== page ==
Our newest wine cabinet design breakthrough is a simplification of the design; a reduction in features, and a spareness in appearance. We took out the side panels which contain the art and also the back panel. This "see through" design is similar to a lot of the minimalist offerings you see at the storage store chains, but with a little taller, more robustly built structure. The resulting design eliminates panels and art decoration but also reduces costs in other ways by eliminating the costly royalty fees to artists and licensing firms and also the expensive giclee prints which adorn the side panels.
I love art so I would never have one of these for myself, but I am used to losing the argument with people when iot comes to design, color schemes, and other decor choices. My latest lost battle was in the color choice for our summer home. IU wanted some Tuscan reds, browns and lavendars, some shaded, faded doors, and an apricot pumpkin interior, but what I got was battleship grey with white trim exterior, and the interior with a rotted dark pumpkin hue, not the bright one I wanted.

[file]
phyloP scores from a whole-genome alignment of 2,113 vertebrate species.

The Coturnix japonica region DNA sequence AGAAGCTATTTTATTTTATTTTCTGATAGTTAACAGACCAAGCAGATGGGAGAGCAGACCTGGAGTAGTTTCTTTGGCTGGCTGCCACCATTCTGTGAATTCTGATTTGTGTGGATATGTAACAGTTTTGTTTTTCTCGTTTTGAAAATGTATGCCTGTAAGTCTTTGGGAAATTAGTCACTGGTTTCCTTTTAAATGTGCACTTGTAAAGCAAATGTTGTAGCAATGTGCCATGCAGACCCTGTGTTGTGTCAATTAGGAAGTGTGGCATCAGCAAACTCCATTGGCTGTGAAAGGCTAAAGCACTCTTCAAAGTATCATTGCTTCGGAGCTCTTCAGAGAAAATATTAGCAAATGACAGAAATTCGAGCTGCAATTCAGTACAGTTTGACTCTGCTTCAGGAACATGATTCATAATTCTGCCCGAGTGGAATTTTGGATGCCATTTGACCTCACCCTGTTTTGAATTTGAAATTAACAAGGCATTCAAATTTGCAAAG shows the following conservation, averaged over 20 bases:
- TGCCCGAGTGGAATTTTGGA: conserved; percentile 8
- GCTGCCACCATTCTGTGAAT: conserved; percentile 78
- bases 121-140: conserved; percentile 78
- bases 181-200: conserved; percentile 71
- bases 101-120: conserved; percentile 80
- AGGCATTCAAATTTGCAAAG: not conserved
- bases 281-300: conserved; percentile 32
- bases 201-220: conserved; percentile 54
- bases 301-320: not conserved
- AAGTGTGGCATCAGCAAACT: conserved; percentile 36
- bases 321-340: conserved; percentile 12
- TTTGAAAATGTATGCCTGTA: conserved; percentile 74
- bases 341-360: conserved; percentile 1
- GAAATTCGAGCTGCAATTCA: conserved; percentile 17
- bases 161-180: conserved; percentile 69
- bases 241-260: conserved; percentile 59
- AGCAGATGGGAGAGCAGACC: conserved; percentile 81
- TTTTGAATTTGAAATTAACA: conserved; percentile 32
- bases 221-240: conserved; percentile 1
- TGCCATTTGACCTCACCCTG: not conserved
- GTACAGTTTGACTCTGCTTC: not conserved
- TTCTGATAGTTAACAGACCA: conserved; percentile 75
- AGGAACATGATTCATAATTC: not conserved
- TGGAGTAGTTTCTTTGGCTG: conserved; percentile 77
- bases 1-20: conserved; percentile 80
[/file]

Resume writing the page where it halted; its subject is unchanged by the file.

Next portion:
As for the stairs, I wanted to paint the stairs, alternating forest green, prussian blue, and alizarin crimson steps, with a yellow and blue runner, with gold whatever you call them stays. Currently, a year later, we have yet to pick out the runner. The outside doors are painted red, however, so I won that arguement basically by painting them before anyone caught on to what I was doing.
My point being that overwhelmingly the conservative members of the family always seem to win the color scheme argument - that is , if you want to keep the family together, I guess. And so we think this new minimalist design will be a big hit with all the conservative people out there, so feast on.
Our Jessica Minimalist design is shown.